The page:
7 Rated Books Book Reviews Halloween Week

Halloween Week – Book Review: Dark Harvest by Norman Partridge

Title: Dark Harvest

Author: Norman Partridge

Genre: Horror, Speculative Fiction

Publisher: Cemetery Dance Publications (original) / Tor (reprint)
Publication Date: October 2006 (original) / September 2010 (reprint)
Paperback: 208 pages

Halloween, 1963. They call him the October Boy, or Ol’ Hacksaw Face, or Sawtooth Jack. Whatever the name, everybody in this small Midwestern town knows who he is. How he rises from the cornfields every Halloween, a butcher knife in his hand, and makes his way toward town, where gangs of teenage boys eagerly await their chance to confront the legendary nightmare. Both the hunter and the hunted, the October Boy is the prize in an annual rite of life and death.

Pete McCormick knows that killing the October Boy is his one chance to escape a dead-end future in this one-horse town. He’s willing to risk everything, including his life, to be a winner for once. But before the night is over, Pete will look into the saw-toothed face of horror–and discover the terrifying true secret of the October Boy . . .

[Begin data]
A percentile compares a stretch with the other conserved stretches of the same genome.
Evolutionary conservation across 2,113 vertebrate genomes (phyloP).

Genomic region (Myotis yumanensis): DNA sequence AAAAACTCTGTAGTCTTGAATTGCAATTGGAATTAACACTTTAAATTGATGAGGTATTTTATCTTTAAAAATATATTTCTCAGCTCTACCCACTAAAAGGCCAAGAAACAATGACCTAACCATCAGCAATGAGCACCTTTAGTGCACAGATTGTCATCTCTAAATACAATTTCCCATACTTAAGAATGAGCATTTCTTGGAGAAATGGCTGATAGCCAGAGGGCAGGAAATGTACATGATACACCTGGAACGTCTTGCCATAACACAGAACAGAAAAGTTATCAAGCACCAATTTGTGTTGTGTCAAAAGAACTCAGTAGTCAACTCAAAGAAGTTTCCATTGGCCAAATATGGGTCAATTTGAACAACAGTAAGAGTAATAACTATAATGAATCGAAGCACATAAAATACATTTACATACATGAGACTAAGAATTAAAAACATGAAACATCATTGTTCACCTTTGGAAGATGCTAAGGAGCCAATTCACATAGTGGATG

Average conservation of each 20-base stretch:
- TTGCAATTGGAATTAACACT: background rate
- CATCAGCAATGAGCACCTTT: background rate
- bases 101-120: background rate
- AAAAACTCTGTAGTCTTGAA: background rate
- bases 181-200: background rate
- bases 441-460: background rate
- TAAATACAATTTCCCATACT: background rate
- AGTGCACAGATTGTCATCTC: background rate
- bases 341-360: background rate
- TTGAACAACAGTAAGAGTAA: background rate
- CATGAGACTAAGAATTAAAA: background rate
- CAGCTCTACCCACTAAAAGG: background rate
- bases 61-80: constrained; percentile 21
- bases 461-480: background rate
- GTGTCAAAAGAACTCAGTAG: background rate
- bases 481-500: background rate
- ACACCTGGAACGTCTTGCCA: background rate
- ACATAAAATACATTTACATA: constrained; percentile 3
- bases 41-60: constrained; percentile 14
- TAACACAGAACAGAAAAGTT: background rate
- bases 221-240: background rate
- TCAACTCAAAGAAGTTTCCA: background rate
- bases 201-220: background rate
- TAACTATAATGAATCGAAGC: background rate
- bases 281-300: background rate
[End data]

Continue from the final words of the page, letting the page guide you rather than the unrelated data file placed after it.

Winner of the Stoker Award and named one of the 100 Best Novels of 2006 by Publishers Weekly, Dark Harvest is a powerhouse thrill-ride with all the resonance of Shirley Jackson’s “The Lottery.”

Stand alone or series: Stand alone novel

How did I get this book: Review Copy from the publisher